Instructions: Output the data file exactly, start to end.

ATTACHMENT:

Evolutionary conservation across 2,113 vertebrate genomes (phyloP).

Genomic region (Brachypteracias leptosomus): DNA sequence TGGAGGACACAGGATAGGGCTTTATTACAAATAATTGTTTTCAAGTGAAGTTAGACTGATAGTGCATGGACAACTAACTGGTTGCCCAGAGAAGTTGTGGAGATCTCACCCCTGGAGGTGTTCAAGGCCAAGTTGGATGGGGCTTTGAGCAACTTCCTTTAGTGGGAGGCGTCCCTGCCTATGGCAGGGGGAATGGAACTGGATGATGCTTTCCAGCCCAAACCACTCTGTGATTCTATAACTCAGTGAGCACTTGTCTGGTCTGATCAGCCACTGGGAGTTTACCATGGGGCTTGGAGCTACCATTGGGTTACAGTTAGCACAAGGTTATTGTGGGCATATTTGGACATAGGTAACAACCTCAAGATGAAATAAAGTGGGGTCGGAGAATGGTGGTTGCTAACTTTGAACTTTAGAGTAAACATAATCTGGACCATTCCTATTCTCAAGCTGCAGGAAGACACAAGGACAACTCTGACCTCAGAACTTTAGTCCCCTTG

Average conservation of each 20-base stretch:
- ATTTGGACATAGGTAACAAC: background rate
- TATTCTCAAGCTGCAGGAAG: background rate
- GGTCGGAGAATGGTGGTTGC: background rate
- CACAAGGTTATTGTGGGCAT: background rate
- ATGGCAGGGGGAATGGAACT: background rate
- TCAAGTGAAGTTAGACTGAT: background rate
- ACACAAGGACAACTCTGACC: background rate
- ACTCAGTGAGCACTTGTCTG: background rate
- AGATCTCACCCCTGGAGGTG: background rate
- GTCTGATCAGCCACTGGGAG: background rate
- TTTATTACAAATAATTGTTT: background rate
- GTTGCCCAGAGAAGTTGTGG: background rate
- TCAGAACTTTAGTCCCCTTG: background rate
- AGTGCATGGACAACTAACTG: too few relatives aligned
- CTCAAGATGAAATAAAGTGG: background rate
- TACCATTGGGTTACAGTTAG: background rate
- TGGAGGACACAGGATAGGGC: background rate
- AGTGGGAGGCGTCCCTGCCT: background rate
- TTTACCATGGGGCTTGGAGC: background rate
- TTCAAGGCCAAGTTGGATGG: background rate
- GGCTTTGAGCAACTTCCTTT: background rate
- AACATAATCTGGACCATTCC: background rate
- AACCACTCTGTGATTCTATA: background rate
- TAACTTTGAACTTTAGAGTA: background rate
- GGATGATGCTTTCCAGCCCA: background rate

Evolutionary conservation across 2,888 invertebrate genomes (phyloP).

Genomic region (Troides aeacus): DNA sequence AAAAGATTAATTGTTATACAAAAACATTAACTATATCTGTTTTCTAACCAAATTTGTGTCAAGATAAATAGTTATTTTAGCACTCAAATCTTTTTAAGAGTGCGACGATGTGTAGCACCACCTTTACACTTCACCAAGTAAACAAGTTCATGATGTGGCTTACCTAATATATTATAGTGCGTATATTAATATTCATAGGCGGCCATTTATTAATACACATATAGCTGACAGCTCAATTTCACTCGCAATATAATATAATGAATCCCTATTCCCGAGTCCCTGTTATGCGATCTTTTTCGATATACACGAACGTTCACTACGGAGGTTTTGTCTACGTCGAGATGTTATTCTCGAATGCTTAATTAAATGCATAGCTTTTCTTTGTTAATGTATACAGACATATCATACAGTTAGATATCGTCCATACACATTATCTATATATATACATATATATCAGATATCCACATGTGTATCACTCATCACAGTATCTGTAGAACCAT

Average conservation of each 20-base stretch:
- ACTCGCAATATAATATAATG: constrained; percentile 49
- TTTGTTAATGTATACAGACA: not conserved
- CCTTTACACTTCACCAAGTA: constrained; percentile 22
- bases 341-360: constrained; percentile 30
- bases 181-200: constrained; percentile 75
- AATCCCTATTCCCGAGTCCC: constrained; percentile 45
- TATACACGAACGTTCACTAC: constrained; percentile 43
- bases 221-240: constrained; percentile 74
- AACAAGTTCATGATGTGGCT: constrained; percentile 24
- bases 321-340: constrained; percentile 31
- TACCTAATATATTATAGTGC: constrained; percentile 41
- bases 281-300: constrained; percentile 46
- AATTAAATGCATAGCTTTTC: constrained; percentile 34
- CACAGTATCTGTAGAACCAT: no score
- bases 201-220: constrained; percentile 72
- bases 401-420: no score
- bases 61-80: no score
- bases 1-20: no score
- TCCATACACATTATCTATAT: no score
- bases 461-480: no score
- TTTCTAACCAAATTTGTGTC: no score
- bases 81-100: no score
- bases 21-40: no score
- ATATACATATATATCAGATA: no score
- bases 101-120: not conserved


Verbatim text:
Evolutionary conservation across 2,113 vertebrate genomes (phyloP).

Genomic region (Brachypteracias leptosomus): DNA sequence TGGAGGACACAGGATAGGGCTTTATTACAAATAATTGTTTTCAAGTGAAGTTAGACTGATAGTGCATGGACAACTAACTGGTTGCCCAGAGAAGTTGTGGAGATCTCACCCCTGGAGGTGTTCAAGGCCAAGTTGGATGGGGCTTTGAGCAACTTCCTTTAGTGGGAGGCGTCCCTGCCTATGGCAGGGGGAATGGAACTGGATGATGCTTTCCAGCCCAAACCACTCTGTGATTCTATAACTCAGTGAGCACTTGTCTGGTCTGATCAGCCACTGGGAGTTTACCATGGGGCTTGGAGCTACCATTGGGTTACAGTTAGCACAAGGTTATTGTGGGCATATTTGGACATAGGTAACAACCTCAAGATGAAATAAAGTGGGGTCGGAGAATGGTGGTTGCTAACTTTGAACTTTAGAGTAAACATAATCTGGACCATTCCTATTCTCAAGCTGCAGGAAGACACAAGGACAACTCTGACCTCAGAACTTTAGTCCCCTTG

Average conservation of each 20-base stretch:
- ATTTGGACATAGGTAACAAC: background rate
- TATTCTCAAGCTGCAGGAAG: background rate
- GGTCGGAGAATGGTGGTTGC: background rate
- CACAAGGTTATTGTGGGCAT: background rate
- ATGGCAGGGGGAATGGAACT: background rate
- TCAAGTGAAGTTAGACTGAT: background rate
- ACACAAGGACAACTCTGACC: background rate
- ACTCAGTGAGCACTTGTCTG: background rate
- AGATCTCACCCCTGGAGGTG: background rate
- GTCTGATCAGCCACTGGGAG: background rate
- TTTATTACAAATAATTGTTT: background rate
- GTTGCCCAGAGAAGTTGTGG: background rate
- TCAGAACTTTAGTCCCCTTG: background rate
- AGTGCATGGACAACTAACTG: too few relatives aligned
- CTCAAGATGAAATAAAGTGG: background rate
- TACCATTGGGTTACAGTTAG: background rate
- TGGAGGACACAGGATAGGGC: background rate
- AGTGGGAGGCGTCCCTGCCT: background rate
- TTTACCATGGGGCTTGGAGC: background rate
- TTCAAGGCCAAGTTGGATGG: background rate
- GGCTTTGAGCAACTTCCTTT: background rate
- AACATAATCTGGACCATTCC: background rate
- AACCACTCTGTGATTCTATA: background rate
- TAACTTTGAACTTTAGAGTA: background rate
- GGATGATGCTTTCCAGCCCA: background rate

Evolutionary conservation across 2,888 invertebrate genomes (phyloP).

Genomic region (Troides aeacus): DNA sequence AAAAGATTAATTGTTATACAAAAACATTAACTATATCTGTTTTCTAACCAAATTTGTGTCAAGATAAATAGTTATTTTAGCACTCAAATCTTTTTAAGAGTGCGACGATGTGTAGCACCACCTTTACACTTCACCAAGTAAACAAGTTCATGATGTGGCTTACCTAATATATTATAGTGCGTATATTAATATTCATAGGCGGCCATTTATTAATACACATATAGCTGACAGCTCAATTTCACTCGCAATATAATATAATGAATCCCTATTCCCGAGTCCCTGTTATGCGATCTTTTTCGATATACACGAACGTTCACTACGGAGGTTTTGTCTACGTCGAGATGTTATTCTCGAATGCTTAATTAAATGCATAGCTTTTCTTTGTTAATGTATACAGACATATCATACAGTTAGATATCGTCCATACACATTATCTATATATATACATATATATCAGATATCCACATGTGTATCACTCATCACAGTATCTGTAGAACCAT

Average conservation of each 20-base stretch:
- ACTCGCAATATAATATAATG: constrained; percentile 49
- TTTGTTAATGTATACAGACA: not conserved
- CCTTTACACTTCACCAAGTA: constrained; percentile 22
- bases 341-360: constrained; percentile 30
- bases 181-200: constrained; percentile 75
- AATCCCTATTCCCGAGTCCC: constrained; percentile 45
- TATACACGAACGTTCACTAC: constrained; percentile 43
- bases 221-240: constrained; percentile 74
- AACAAGTTCATGATGTGGCT: constrained; percentile 24
- bases 321-340: constrained; percentile 31
- TACCTAATATATTATAGTGC: constrained; percentile 41
- bases 281-300: constrained; percentile 46
- AATTAAATGCATAGCTTTTC: constrained; percentile 34
- CACAGTATCTGTAGAACCAT: no score
- bases 201-220: constrained; percentile 72
- bases 401-420: no score
- bases 61-80: no score
- bases 1-20: no score
- TCCATACACATTATCTATAT: no score
- bases 461-480: no score
- TTTCTAACCAAATTTGTGTC: no score
- bases 81-100: no score
- bases 21-40: no score
- ATATACATATATATCAGATA: no score
- bases 101-120: not conserved